Jeff Koons plays the Ashmolean Museum. The junk-bond superstar brings his exorbitant bling to the world’s oldest public gallery, supersized baubles among the urns and sarcophagi. It’s a talking shop (£12.25 a head) at the very least. Here they stand, rows of colossal objects cast in mirror-bright steel – bunnies and ballerinas, piglets and balloons, in silver and gold and eye-popping magenta, their polished surfaces giving us nothing in return but our own mugs. The fun-house reflections are enough to baffle the eye – but what about the mind?
Koons has always been as vacuous as he wants to be. Time has changed nothing except his ramping prices. This show is being sold as a condensed survey of the artist’s work from the 1980s to the present day, with examples of his various product lines – Statuary, Banality, Antiquity and so on, right up to the recent Gazing Ball works, in which shiny spheres are attached like footballs to copies of famous paintings and sculptures.
Certain series have been sidestepped, notably Made in Heaven, which may have something to do with the anal sex and general pornographic boastfulness of Koons’s photographic self-portraits. And who now wants to show the porcelain statue of Michael Jackson and Bubbles, in which the singer appears in white-face with his pet chimp?
But even allowing for these omissions, it seems significant that such a prolific 40-year career – Koons was born in Pennsylvania in 1955 – could indeed be represented with only 17 works.
The show opens with superb drama. Hanging before you, like an exclamation mark in mid-air, is the ebullient orange sphere of a Spalding basketball suspended in a vitrine of water. Its position – neither sinking nor rising but in perfect equilibrium – was so complex to achieve that it required the involvement of the Nobel physicist Richard Feynman. The sight is so abrupt as to be a never-ending surprise each time you circle back to it – a feat in itself, and a sensation somewhere between delight and laughter.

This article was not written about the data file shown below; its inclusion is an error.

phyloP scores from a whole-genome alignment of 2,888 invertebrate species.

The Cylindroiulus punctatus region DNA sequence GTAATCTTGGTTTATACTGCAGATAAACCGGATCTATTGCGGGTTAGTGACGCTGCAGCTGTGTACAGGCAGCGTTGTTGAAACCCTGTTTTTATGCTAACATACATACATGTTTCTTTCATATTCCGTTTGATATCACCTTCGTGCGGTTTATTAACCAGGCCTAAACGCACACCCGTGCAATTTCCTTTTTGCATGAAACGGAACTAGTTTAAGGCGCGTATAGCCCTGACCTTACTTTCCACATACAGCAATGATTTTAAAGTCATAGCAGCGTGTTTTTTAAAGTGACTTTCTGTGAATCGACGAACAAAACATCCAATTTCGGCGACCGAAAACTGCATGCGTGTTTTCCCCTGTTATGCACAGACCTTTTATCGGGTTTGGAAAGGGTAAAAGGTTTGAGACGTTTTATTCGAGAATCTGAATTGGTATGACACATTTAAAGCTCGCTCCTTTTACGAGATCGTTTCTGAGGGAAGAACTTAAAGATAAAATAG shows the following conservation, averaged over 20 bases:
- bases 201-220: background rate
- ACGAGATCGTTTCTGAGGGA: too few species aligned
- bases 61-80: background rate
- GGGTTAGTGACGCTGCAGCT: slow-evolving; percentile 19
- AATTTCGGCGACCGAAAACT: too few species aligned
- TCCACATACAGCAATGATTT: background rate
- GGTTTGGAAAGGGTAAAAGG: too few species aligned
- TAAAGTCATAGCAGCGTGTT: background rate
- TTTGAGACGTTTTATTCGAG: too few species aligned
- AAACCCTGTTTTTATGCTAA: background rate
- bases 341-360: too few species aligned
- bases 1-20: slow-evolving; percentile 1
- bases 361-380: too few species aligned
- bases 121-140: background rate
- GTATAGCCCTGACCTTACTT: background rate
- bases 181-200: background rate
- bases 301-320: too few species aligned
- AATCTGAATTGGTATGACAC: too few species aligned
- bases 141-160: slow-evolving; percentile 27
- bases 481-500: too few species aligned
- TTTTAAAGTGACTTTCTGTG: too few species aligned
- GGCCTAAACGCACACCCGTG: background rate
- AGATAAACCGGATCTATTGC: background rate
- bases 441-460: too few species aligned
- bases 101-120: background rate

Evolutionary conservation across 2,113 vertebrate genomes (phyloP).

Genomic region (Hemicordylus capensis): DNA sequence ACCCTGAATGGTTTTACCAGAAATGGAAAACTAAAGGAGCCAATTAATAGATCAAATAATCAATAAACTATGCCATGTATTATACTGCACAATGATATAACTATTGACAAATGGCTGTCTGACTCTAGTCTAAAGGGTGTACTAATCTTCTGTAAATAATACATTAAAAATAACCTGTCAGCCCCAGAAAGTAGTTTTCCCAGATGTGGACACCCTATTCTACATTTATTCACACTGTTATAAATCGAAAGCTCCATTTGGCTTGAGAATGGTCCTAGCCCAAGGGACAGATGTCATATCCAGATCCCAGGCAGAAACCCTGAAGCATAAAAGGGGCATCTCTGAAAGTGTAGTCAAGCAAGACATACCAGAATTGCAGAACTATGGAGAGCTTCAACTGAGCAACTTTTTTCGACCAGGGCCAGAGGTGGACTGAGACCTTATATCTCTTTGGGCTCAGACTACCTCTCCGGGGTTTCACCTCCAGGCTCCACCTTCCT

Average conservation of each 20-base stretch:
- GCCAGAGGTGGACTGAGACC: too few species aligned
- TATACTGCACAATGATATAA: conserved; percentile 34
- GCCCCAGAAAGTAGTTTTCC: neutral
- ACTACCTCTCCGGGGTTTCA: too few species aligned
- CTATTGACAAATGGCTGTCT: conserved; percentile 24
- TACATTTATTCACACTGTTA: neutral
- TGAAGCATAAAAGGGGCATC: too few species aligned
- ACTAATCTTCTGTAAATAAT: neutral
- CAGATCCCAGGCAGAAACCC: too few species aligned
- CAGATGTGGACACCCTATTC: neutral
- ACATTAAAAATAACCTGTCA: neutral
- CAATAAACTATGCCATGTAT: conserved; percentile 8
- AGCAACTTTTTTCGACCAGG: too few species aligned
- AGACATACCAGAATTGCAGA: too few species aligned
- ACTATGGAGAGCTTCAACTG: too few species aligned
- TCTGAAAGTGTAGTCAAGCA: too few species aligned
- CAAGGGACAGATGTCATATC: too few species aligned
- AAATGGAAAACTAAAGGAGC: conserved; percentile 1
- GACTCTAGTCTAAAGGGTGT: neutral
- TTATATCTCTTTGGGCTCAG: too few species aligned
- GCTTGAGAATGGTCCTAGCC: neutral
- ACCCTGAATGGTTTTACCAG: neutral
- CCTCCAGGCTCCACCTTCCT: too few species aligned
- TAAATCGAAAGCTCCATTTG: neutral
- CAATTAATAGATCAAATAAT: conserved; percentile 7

Koons made this ice-breaker of a work in 1985. The original idea was there, long before Damien Hirst suspended his shark in a tank. Changing course the following year, Koons came up with the even more famous Rabbit. And here it is, this deathless bunny cast in silver steel, an innocent balloon sculpture transformed into something more like a voodoo doll, nightmarish and yet inane.
Soft but hard, cute yet steely, light as a balloon and yet heavy as metal: those are the basic oppositions. Rabbit is fully counterintuitive. And that’s the way it has gone these many years. The enormous Seated Ballerina in this show, completed in 2015, sits in a froth of blue tutu, bending down to tie the delicate ribbons of her ballet shoes, which look like nothing so much as drawings from the bright frame of some Disney cartoon. You are to marvel at this remarkable effect – so dainty, so transparent and ephemeral – while noticing that it is somehow achieved with a hundredweight of cast steel.
Koons, ever the most ardent proponent of his own work, says in the catalogue that he aimed to make a work that absolutely anyone would like. And who could resist the beauty of Gazing Ball, a mirror-bright sphere cast in cobalt blue steel, so flawless, so glassy, so unimpeachably perfect? Koons balances one on top of a shell-shaped classical fountain – the pearl in the oyster – and another on the shoulders of the most reproduced classical sculpture in history, the mighty Belvedere Torso, which inspired Michelangelo. It looks like a party trick – the footballer shouldering the ball. A neat joke; but what else?
One thing about this compact show – and Koons’s whole aesthetic – is that it puts everything on exactly the same level as anything else: the classical sculpture and the Disney ballerina, the basketball, the pig and the baby Jesus. Nothing is greater or lesser or more significant: not the smart new Hoover or the martyred saint. And the works in this show, we are told, put past and present on equal footing. Look at the Belvedere Torso, Koons argues, and you are both together in the here and now.